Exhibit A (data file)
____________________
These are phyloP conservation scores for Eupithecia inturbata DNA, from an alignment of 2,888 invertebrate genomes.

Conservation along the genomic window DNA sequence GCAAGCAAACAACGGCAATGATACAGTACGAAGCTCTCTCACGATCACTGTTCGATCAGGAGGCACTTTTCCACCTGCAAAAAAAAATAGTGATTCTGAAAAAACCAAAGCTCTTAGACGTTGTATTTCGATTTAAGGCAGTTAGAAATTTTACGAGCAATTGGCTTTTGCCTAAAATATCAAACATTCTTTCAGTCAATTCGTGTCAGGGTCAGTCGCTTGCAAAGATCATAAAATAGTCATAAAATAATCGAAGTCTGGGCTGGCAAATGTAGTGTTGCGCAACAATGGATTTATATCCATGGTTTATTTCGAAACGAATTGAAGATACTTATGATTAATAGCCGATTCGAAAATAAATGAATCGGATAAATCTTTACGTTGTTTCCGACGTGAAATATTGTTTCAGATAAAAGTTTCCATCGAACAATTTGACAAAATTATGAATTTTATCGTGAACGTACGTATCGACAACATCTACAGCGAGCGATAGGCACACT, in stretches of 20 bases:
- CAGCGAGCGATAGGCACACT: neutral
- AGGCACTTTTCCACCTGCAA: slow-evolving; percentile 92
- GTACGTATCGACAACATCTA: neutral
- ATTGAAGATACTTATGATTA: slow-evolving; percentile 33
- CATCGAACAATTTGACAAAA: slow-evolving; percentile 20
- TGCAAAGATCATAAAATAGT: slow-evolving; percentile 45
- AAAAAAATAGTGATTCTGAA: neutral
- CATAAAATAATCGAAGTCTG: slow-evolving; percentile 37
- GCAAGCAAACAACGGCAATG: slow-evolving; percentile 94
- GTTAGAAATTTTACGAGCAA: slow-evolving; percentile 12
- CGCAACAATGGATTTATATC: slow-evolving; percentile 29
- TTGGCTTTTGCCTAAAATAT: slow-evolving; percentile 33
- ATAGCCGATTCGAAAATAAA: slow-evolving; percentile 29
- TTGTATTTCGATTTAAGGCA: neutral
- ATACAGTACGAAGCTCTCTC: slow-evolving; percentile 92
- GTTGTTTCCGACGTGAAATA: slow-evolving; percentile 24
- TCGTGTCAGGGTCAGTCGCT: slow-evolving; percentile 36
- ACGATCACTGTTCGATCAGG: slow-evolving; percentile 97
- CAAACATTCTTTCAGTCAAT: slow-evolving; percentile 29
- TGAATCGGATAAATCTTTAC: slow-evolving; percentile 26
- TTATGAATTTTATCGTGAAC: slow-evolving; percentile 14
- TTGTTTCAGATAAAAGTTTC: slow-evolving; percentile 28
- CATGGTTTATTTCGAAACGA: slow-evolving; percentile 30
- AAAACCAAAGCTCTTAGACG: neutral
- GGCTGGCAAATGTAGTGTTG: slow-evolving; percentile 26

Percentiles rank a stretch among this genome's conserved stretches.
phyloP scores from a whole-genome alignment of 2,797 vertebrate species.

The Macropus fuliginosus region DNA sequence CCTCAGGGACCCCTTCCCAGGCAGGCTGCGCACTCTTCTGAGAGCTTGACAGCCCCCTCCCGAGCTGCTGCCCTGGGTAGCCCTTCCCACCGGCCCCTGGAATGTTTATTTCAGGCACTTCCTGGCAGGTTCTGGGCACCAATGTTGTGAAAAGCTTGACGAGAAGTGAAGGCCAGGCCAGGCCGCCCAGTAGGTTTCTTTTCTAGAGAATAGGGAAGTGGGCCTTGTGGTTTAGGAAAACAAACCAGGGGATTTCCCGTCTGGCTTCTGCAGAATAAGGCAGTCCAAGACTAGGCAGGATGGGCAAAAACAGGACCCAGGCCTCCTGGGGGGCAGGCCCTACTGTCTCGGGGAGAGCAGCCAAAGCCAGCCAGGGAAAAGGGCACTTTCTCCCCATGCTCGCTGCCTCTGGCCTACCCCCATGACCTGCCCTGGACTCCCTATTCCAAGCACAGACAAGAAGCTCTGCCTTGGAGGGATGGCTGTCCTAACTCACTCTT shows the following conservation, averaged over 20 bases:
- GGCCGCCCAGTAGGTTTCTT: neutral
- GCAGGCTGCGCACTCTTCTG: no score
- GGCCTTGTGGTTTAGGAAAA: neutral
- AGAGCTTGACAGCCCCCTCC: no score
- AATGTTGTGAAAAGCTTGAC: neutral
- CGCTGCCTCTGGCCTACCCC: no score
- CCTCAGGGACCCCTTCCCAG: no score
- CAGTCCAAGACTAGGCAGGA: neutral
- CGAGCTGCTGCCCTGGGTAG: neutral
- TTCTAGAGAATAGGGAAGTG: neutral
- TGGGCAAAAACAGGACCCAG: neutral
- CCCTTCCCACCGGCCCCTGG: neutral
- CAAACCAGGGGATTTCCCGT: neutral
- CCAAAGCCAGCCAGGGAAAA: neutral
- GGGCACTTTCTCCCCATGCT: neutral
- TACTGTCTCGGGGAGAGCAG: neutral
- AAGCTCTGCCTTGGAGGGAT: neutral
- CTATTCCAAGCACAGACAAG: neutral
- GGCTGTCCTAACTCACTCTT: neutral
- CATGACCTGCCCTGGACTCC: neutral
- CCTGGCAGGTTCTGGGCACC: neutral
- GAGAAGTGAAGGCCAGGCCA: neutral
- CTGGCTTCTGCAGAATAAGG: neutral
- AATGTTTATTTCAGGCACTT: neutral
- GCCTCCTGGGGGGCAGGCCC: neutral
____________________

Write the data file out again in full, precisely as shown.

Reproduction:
These are phyloP conservation scores for Eupithecia inturbata DNA, from an alignment of 2,888 invertebrate genomes.

Conservation along the genomic window DNA sequence GCAAGCAAACAACGGCAATGATACAGTACGAAGCTCTCTCACGATCACTGTTCGATCAGGAGGCACTTTTCCACCTGCAAAAAAAAATAGTGATTCTGAAAAAACCAAAGCTCTTAGACGTTGTATTTCGATTTAAGGCAGTTAGAAATTTTACGAGCAATTGGCTTTTGCCTAAAATATCAAACATTCTTTCAGTCAATTCGTGTCAGGGTCAGTCGCTTGCAAAGATCATAAAATAGTCATAAAATAATCGAAGTCTGGGCTGGCAAATGTAGTGTTGCGCAACAATGGATTTATATCCATGGTTTATTTCGAAACGAATTGAAGATACTTATGATTAATAGCCGATTCGAAAATAAATGAATCGGATAAATCTTTACGTTGTTTCCGACGTGAAATATTGTTTCAGATAAAAGTTTCCATCGAACAATTTGACAAAATTATGAATTTTATCGTGAACGTACGTATCGACAACATCTACAGCGAGCGATAGGCACACT, in stretches of 20 bases:
- CAGCGAGCGATAGGCACACT: neutral
- AGGCACTTTTCCACCTGCAA: slow-evolving; percentile 92
- GTACGTATCGACAACATCTA: neutral
- ATTGAAGATACTTATGATTA: slow-evolving; percentile 33
- CATCGAACAATTTGACAAAA: slow-evolving; percentile 20
- TGCAAAGATCATAAAATAGT: slow-evolving; percentile 45
- AAAAAAATAGTGATTCTGAA: neutral
- CATAAAATAATCGAAGTCTG: slow-evolving; percentile 37
- GCAAGCAAACAACGGCAATG: slow-evolving; percentile 94
- GTTAGAAATTTTACGAGCAA: slow-evolving; percentile 12
- CGCAACAATGGATTTATATC: slow-evolving; percentile 29
- TTGGCTTTTGCCTAAAATAT: slow-evolving; percentile 33
- ATAGCCGATTCGAAAATAAA: slow-evolving; percentile 29
- TTGTATTTCGATTTAAGGCA: neutral
- ATACAGTACGAAGCTCTCTC: slow-evolving; percentile 92
- GTTGTTTCCGACGTGAAATA: slow-evolving; percentile 24
- TCGTGTCAGGGTCAGTCGCT: slow-evolving; percentile 36
- ACGATCACTGTTCGATCAGG: slow-evolving; percentile 97
- CAAACATTCTTTCAGTCAAT: slow-evolving; percentile 29
- TGAATCGGATAAATCTTTAC: slow-evolving; percentile 26
- TTATGAATTTTATCGTGAAC: slow-evolving; percentile 14
- TTGTTTCAGATAAAAGTTTC: slow-evolving; percentile 28
- CATGGTTTATTTCGAAACGA: slow-evolving; percentile 30
- AAAACCAAAGCTCTTAGACG: neutral
- GGCTGGCAAATGTAGTGTTG: slow-evolving; percentile 26

Percentiles rank a stretch among this genome's conserved stretches.
phyloP scores from a whole-genome alignment of 2,797 vertebrate species.

The Macropus fuliginosus region DNA sequence CCTCAGGGACCCCTTCCCAGGCAGGCTGCGCACTCTTCTGAGAGCTTGACAGCCCCCTCCCGAGCTGCTGCCCTGGGTAGCCCTTCCCACCGGCCCCTGGAATGTTTATTTCAGGCACTTCCTGGCAGGTTCTGGGCACCAATGTTGTGAAAAGCTTGACGAGAAGTGAAGGCCAGGCCAGGCCGCCCAGTAGGTTTCTTTTCTAGAGAATAGGGAAGTGGGCCTTGTGGTTTAGGAAAACAAACCAGGGGATTTCCCGTCTGGCTTCTGCAGAATAAGGCAGTCCAAGACTAGGCAGGATGGGCAAAAACAGGACCCAGGCCTCCTGGGGGGCAGGCCCTACTGTCTCGGGGAGAGCAGCCAAAGCCAGCCAGGGAAAAGGGCACTTTCTCCCCATGCTCGCTGCCTCTGGCCTACCCCCATGACCTGCCCTGGACTCCCTATTCCAAGCACAGACAAGAAGCTCTGCCTTGGAGGGATGGCTGTCCTAACTCACTCTT shows the following conservation, averaged over 20 bases:
- GGCCGCCCAGTAGGTTTCTT: neutral
- GCAGGCTGCGCACTCTTCTG: no score
- GGCCTTGTGGTTTAGGAAAA: neutral
- AGAGCTTGACAGCCCCCTCC: no score
- AATGTTGTGAAAAGCTTGAC: neutral
- CGCTGCCTCTGGCCTACCCC: no score
- CCTCAGGGACCCCTTCCCAG: no score
- CAGTCCAAGACTAGGCAGGA: neutral
- CGAGCTGCTGCCCTGGGTAG: neutral
- TTCTAGAGAATAGGGAAGTG: neutral
- TGGGCAAAAACAGGACCCAG: neutral
- CCCTTCCCACCGGCCCCTGG: neutral
- CAAACCAGGGGATTTCCCGT: neutral
- CCAAAGCCAGCCAGGGAAAA: neutral
- GGGCACTTTCTCCCCATGCT: neutral
- TACTGTCTCGGGGAGAGCAG: neutral
- AAGCTCTGCCTTGGAGGGAT: neutral
- CTATTCCAAGCACAGACAAG: neutral
- GGCTGTCCTAACTCACTCTT: neutral
- CATGACCTGCCCTGGACTCC: neutral
- CCTGGCAGGTTCTGGGCACC: neutral
- GAGAAGTGAAGGCCAGGCCA: neutral
- CTGGCTTCTGCAGAATAAGG: neutral
- AATGTTTATTTCAGGCACTT: neutral
- GCCTCCTGGGGGGCAGGCCC: neutral